Will the noble Lord also accept that it would be unthinkable for Government to force through caps on what parliamentary candidates can spend from money that they have raised privately, while sitting MPs can spend ever more of taxpayers' money, as they do, on promoting themselves? We came close to an overall comprehensive agreement that could genuinely have started to repair the public's trust in politics. As my right honourable friend Francis Maude said again today, we could still do so. But it would require the Government to accept that dependence on a small number of union bosses has to end. One party's dependence on union bosses must not prevent us getting the reform our politics so desperately needs. We are still ready to work for agreement on fair rules that affect everyone, but we cannot accept a one-sided partisan Bill that the Government intend to bring forward designed to protect the interests of the governing party at the expense of all other parties in the country.

6.05 pm

Lord Rennard: My Lords, the proposals outlined are a very modest step towards the further necessary reform of the system for controlling the funding and expenditure of political parties. Of course, they will be welcomed on these Benches, although I suspect that we and many others will wish that they had gone much further than is proposed. The appointment of some members of the Electoral Commission with hands-on party political experience will be very welcome and was argued for by these Benches and by others with relevant experience during the passage of the legislation in 2000.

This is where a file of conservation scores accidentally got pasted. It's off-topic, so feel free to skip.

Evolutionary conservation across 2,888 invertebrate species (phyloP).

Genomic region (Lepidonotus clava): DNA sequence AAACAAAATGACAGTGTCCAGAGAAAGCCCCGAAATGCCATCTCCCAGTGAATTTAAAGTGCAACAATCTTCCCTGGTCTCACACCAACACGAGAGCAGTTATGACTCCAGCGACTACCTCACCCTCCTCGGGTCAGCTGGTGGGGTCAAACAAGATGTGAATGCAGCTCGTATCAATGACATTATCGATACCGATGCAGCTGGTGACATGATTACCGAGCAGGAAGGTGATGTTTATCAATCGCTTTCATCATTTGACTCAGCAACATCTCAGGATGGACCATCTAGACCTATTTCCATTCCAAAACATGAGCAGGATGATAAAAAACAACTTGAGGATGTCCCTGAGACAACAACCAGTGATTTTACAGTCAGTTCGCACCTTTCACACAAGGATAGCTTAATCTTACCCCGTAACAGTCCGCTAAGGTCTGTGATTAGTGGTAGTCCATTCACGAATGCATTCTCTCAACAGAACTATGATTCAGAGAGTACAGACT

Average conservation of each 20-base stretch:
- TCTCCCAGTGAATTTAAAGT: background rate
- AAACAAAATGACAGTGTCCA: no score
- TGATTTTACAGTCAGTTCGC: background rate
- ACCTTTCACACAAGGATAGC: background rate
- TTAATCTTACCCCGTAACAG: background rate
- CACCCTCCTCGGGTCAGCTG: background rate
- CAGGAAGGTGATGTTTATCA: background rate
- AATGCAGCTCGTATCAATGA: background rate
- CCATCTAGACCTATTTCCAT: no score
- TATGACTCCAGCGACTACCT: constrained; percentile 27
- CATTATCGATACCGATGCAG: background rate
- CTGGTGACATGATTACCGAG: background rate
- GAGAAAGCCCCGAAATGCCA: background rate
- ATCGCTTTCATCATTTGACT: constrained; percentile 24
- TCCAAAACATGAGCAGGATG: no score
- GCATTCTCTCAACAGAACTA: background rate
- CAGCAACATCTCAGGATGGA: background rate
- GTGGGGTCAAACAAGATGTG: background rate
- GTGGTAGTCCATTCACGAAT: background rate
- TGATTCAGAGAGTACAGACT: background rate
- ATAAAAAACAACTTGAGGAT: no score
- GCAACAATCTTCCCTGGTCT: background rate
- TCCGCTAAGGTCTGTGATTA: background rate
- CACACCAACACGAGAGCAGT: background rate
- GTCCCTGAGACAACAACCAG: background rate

We want the commission to be effective and realistic. We believe that these proposals will help. We want it to have greater investigatory powers and for it to flush out into the open the activities of unincorporated associations that try to hide behind a cloak of anonymity to fund certain political parties. The proposals for expenditure controls are very modest. We argued in 2000 for lower limits to what parties can spend during election campaigns. Reintroducing the trigger for the start of the period in which election expenses are limited and increasing the categories for expenditure that must be included within limits will help. But it would have been easier and better to have simply reduced the amounts that parties can legally spend. Reducing the disproportionate influence of a few rich men—a number of whom sit in this House or have aspired to do so—is a worthy aim. But these proposals do not substantially address the problem that our system allows millions of pounds to be worth more in real influence than millions of votes.